Facebook bought this popular photo-and-video-driven social media platform in 2012 for a cool billion dollars; today, both are owned by Meta. Unlike Facebook, which began as a largely text-only social media platform, Instagram is a paradise for all things visual. Its primary users for 2022, while similar to Facebook, skew a bit younger and include more women:

      • Number of monthly active users: 2 billion
      • Largest age group: 25−34 (31.2%), with 18−24 close behind at 31%
      • Gender: 48.4% female, 51.8% male (no data on other genders)
      • Time spent per day: 29 minutes

      Because of Instagram’s intense focus on photo and video mediums, the best way to utilize this platform is with visual content. No stock photos or boring text screenshots here—businesses that thrive on Instagram are masters of creating original, engaging visual content, whether on the static grid or their 24-hour short-form Stories, both of which can also feature Instagram ads. 

      A good example of Instagram done right is Jeni’s Splendid Ice Creams, a small-but-growing ice cream business. They feature not just photos of their rotating ice-cream offerings, but illustrations, news of new shop openings, and even some light-hearted self-parody

      Another fantastic Instagram feature for small businesses: Instagram Shopping. Since 90%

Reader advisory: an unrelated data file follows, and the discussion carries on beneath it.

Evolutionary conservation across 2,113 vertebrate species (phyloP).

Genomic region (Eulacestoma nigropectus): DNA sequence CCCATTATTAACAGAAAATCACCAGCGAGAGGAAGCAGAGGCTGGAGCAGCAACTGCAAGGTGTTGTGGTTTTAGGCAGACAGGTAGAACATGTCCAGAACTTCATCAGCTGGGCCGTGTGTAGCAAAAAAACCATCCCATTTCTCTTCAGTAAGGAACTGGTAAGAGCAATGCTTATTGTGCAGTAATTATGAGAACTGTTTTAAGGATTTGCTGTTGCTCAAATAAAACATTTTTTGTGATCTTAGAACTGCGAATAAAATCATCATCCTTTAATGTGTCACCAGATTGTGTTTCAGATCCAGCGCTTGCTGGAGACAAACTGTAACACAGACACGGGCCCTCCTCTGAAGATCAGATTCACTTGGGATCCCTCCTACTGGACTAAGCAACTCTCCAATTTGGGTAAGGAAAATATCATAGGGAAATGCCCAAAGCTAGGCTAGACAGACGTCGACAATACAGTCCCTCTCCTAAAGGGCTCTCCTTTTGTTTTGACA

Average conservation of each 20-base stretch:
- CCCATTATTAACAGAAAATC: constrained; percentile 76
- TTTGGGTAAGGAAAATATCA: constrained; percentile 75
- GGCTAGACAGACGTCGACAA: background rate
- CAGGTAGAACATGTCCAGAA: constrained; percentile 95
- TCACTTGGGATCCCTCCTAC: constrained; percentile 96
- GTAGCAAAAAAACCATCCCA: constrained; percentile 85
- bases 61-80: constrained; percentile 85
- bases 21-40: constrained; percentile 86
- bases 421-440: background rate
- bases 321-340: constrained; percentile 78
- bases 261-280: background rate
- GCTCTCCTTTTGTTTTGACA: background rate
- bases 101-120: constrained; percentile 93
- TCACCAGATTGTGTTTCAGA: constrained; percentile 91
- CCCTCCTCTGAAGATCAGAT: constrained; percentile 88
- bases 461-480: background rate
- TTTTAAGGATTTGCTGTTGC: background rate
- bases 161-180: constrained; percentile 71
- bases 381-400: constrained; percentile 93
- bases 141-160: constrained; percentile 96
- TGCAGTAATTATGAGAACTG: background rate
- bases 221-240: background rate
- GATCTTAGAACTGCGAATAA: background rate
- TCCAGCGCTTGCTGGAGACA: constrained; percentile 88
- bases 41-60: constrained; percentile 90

of people on Instagram follow a business, being able to shop from the platform directly is a huge asset for your bottom line. Masa Madre, a local online bakery, serves as a great example of utilizing their Instagram shop, accessible through the link in their IG bio to reach customers: In fact, I can order for local delivery directly from the app in a matter of minutes, straight from the photo.

      What Should You Post on Facebook and Instagram?

      Follow these simple guidelines and you should be okay:

      • Stay away from anything controversial. Offending people isn’t going to make them want to follow you, much less buy from you.
      • Be authentically on brand. Trying to be something you’re not will come through loud and clear, even if you think it doesn’t. 
      • Engage your audiences. Ask them questions. You’ll eventually start getting answers.
      • Post consistently, whatever that means to you. Once a week? Great. Once a day? Better. Eventually, your audience will expect to hear from you. Don’t leave them wondering where you went.

      Finally, and for sure most importantly, have fun with Facebook and Instagram. Try new things. Post cool pictures. Take your audience behind the curtain of your company and show them how the secret sauce is made. 

      And definitely remember this: Don’t worry if today’s post doesn’t perform as well as you thought it would. You can always make tomorrow’s post better.

      Disclaimer: The information provided in this post does not, and is not intended to, constitute business, legal, tax, or accounting advice and is provided for general informational purposes only. Readers should contact their attorney, business advisor, or tax advisor to obtain advice on any particular matter.
      About the author
      Rachel Mennies

      Rachel Mennies is the owner of The Little Book, LLC, a small business that provides writing and editing services to individuals, nonprofits, and businesses of all sizes. At last count, Rachel's writing and editing skills have helped shape nearly 500 articles and blog posts for